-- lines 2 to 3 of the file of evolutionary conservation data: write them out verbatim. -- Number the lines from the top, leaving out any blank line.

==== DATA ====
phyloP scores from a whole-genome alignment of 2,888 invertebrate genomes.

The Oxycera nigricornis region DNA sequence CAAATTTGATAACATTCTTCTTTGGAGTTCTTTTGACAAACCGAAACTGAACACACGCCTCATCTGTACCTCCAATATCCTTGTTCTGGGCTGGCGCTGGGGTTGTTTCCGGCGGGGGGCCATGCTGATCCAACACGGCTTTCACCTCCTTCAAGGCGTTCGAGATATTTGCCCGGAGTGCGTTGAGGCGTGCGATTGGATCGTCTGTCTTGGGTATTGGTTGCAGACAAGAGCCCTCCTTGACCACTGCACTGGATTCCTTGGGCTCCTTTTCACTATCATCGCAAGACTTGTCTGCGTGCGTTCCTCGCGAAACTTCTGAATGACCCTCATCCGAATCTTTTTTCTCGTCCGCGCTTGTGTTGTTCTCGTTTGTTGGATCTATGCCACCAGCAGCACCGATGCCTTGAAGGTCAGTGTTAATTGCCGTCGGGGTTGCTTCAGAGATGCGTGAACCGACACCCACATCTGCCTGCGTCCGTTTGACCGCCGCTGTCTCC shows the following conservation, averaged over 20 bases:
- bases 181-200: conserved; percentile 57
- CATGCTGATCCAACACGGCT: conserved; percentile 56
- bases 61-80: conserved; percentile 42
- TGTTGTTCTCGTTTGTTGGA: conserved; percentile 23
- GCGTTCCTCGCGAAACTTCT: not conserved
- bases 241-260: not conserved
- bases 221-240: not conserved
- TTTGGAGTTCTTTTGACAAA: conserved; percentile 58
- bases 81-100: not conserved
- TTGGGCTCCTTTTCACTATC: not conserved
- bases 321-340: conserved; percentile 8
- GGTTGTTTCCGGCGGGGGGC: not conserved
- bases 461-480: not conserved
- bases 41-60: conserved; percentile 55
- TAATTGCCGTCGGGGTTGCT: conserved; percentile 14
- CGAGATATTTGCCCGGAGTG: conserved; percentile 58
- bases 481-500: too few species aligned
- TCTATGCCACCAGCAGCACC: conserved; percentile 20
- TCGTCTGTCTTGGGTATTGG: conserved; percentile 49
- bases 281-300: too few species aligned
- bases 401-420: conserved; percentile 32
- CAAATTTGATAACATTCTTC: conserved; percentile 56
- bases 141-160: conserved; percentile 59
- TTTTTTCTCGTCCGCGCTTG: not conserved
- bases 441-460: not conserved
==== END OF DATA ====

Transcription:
The Oxycera nigricornis region DNA sequence CAAATTTGATAACATTCTTCTTTGGAGTTCTTTTGACAAACCGAAACTGAACACACGCCTCATCTGTACCTCCAATATCCTTGTTCTGGGCTGGCGCTGGGGTTGTTTCCGGCGGGGGGCCATGCTGATCCAACACGGCTTTCACCTCCTTCAAGGCGTTCGAGATATTTGCCCGGAGTGCGTTGAGGCGTGCGATTGGATCGTCTGTCTTGGGTATTGGTTGCAGACAAGAGCCCTCCTTGACCACTGCACTGGATTCCTTGGGCTCCTTTTCACTATCATCGCAAGACTTGTCTGCGTGCGTTCCTCGCGAAACTTCTGAATGACCCTCATCCGAATCTTTTTTCTCGTCCGCGCTTGTGTTGTTCTCGTTTGTTGGATCTATGCCACCAGCAGCACCGATGCCTTGAAGGTCAGTGTTAATTGCCGTCGGGGTTGCTTCAGAGATGCGTGAACCGACACCCACATCTGCCTGCGTCCGTTTGACCGCCGCTGTCTCC shows the following conservation, averaged over 20 bases:
- bases 181-200: conserved; percentile 57